It’s been a little while since I last posted…theoretically, a good New Year’s resolution would be to start posting more, but I’ll have to see if time allows. I was immediately drawn, though, to this story from the latest issue of the Economist: “Heterodox Economics: Marginal Revolutionaries.” The author focuses in particular on two schools of thought- market monetarism and neo-chartalism, and on two of their champions- Scott Sumner and Warren Mosler, respectively, who inparticular have gained mainstream currency.
The article goes somewhat in-depth into the ideas of each school, but I think what is most relevant is the process by which these bloggers have risen to prominence, and what it means:
On February 25th, [Sumner] earned a link from Tyler Cowen, a professor at George Mason University whose “Marginal Revolution” blog is widely respected. And one month after he started Mr Krugman devoted a short post to rebuffing him.
To be noticed by Mr Krugman is a big thing for a blogger; all the current heterodoxies court such attention, with neo-chartalists churning up his comment threads and Austrians challenging him to set-piece debates. The more Mr Krugman wrestles with them, the more attention they garner—a correlation that has made him wary. “I’ll link to any work I find illuminating, whoever it’s from,” he writes. “I’ll link to work I think is deeply wrong only if it comes from someone who already has a following.” Otherwise, “why give him a platform?”
Mr Sumner’s blog not only revealed his market monetarism to the world at large (“I cannot go anywhere in the world of economics…without hearing his name,” says Mr Cowen). It also drew together like-minded economists, many of them at small schools some distance from the centre of the economic universe, who did not realise there were other people thinking the same way they did. They had no institutional home, no critical mass. The blogs provided one. Lars Christensen, an economist at a Danish bank who came up with the name “market monetarism”, says it is the first economic school of thought to be born in the blogosphere, with post, counter-post and comment threads replacing the intramural exchanges of more established venues.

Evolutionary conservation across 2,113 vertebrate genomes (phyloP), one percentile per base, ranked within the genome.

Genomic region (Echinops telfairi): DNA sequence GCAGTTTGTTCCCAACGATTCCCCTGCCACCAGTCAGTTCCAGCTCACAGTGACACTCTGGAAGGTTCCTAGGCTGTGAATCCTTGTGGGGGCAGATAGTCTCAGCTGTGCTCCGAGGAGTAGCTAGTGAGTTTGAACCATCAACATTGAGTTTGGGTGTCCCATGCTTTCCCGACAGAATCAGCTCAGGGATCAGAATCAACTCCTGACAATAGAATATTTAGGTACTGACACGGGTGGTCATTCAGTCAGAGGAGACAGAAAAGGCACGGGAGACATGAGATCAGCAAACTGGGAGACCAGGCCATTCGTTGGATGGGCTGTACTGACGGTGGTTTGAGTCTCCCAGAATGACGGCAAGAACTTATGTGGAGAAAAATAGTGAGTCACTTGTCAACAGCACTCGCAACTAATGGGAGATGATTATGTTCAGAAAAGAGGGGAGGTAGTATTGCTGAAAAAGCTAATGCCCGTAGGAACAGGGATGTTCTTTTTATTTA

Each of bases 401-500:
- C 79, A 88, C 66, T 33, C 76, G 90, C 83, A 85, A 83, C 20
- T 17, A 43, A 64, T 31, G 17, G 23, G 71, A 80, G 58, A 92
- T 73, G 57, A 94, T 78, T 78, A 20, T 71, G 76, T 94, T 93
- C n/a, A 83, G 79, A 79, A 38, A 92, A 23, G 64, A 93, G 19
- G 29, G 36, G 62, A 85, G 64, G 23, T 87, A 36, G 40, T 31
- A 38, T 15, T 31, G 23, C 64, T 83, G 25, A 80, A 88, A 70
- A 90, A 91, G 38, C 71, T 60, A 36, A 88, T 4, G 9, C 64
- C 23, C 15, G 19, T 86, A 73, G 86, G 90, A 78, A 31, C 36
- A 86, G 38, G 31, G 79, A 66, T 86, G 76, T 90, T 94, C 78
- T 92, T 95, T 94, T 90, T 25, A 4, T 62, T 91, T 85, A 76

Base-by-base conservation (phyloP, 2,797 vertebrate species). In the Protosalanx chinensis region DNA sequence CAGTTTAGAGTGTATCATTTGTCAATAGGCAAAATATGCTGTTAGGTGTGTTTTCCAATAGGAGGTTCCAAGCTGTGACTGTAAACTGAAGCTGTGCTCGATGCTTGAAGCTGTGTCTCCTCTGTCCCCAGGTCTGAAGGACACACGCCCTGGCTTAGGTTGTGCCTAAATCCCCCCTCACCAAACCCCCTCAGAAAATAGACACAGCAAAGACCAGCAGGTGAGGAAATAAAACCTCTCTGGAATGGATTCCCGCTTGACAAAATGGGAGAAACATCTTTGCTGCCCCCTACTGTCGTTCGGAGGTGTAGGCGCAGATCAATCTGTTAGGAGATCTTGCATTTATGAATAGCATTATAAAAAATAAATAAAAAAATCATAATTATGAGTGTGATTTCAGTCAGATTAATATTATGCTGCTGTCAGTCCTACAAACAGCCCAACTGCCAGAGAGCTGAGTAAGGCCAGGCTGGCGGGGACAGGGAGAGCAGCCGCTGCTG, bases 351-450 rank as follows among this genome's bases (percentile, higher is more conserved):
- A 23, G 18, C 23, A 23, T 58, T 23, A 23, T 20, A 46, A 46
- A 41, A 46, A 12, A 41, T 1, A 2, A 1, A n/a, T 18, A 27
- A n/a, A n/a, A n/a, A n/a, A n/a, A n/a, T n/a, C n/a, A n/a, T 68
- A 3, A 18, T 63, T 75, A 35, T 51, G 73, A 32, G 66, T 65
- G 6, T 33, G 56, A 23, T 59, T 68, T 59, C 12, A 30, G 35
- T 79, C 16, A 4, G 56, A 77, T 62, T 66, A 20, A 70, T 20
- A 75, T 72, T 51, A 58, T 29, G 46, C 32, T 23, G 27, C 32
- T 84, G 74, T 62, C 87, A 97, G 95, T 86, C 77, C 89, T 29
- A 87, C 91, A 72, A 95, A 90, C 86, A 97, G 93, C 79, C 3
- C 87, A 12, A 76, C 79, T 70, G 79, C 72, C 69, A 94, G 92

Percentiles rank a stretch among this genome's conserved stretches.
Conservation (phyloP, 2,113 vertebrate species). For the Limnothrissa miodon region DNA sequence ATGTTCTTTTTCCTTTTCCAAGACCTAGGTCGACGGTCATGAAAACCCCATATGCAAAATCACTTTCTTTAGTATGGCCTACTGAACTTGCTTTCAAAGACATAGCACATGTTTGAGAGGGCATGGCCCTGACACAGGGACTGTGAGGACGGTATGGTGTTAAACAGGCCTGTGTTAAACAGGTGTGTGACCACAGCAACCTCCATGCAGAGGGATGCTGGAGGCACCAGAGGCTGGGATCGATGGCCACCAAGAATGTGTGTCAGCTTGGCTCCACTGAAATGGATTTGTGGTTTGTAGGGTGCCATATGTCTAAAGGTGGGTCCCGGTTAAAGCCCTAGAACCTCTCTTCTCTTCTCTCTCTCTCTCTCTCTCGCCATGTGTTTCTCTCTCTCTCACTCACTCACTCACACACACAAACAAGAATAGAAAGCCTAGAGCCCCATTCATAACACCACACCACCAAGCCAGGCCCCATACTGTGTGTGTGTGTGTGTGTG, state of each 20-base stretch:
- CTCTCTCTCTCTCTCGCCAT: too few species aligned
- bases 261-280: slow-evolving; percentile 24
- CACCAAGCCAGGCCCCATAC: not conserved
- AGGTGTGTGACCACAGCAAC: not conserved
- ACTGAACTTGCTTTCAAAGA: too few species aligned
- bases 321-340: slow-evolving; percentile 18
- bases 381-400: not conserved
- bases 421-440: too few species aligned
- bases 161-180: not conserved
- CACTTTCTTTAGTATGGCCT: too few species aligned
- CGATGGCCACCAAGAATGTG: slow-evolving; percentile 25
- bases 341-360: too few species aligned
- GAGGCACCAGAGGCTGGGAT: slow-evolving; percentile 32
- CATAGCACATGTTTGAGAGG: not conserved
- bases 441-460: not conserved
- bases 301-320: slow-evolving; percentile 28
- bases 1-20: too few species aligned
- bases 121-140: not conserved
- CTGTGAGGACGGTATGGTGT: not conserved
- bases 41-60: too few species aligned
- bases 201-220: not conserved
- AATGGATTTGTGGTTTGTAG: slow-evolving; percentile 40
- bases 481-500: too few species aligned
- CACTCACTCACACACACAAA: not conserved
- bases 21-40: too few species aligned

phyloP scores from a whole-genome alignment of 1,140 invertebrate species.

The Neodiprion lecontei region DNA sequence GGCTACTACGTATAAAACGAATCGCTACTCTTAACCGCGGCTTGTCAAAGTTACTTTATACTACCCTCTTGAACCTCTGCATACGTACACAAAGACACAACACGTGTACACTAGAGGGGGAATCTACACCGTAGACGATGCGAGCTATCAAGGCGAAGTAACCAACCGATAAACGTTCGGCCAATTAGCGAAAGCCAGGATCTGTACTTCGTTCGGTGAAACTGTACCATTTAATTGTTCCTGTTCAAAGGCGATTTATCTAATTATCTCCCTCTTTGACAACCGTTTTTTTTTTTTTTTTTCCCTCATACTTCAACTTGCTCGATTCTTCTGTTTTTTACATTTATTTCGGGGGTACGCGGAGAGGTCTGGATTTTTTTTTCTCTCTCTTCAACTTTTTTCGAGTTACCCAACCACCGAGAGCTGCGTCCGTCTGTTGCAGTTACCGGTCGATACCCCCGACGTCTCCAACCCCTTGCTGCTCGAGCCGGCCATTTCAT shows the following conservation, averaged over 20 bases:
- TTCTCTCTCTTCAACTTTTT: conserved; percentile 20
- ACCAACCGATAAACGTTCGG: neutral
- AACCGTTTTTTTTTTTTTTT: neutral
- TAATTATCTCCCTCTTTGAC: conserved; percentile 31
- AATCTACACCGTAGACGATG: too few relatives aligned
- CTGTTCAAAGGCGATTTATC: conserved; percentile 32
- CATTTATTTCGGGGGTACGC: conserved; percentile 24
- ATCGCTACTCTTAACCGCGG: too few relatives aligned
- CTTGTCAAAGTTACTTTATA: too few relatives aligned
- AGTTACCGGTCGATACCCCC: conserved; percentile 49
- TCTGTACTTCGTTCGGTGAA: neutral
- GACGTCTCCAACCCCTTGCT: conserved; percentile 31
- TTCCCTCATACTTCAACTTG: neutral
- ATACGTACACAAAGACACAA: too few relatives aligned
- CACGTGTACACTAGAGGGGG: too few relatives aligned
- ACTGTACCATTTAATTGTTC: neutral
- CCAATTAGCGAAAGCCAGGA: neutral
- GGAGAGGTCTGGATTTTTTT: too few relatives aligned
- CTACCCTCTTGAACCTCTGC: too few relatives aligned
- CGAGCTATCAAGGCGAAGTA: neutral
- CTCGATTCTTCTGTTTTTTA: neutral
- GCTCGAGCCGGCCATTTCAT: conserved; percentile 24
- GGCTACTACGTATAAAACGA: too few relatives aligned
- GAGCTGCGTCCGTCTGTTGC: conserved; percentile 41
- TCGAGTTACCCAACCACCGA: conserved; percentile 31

Indeed, much of the sociology of the discipline has been driven by a gatekeeper model, in which the only way to be heard is to fit into the mainstream enough to get published. Blogging creates a different set of incentives, because people who read blogs seem to value heterodox more in and of itself, and little value is placed on conformity. It is not a perfect meritocracy- the best and brightest ideas might still be ignored if they are too radical. However, one hopes that the existence of economics blogs is chipping away at the intellectual narrowness of the discipline.
Over time, ideas from yet more radical schools of thought, like neo-Marxism or post-Keynesianism, may be deemed worthy of heavy consideration and rebuttal from the likes of Krugman or Mankiw. However, for that to happen, everyone needs to be speaking the same language. I imagine that Mosler and Sumner have had a somewhat easier time because their ideas more easily fit onto the map of economic discourse, particularly because their ideas fit well into a financial discourse. Start talking about alienation or surplus value, though, and it may be a different story.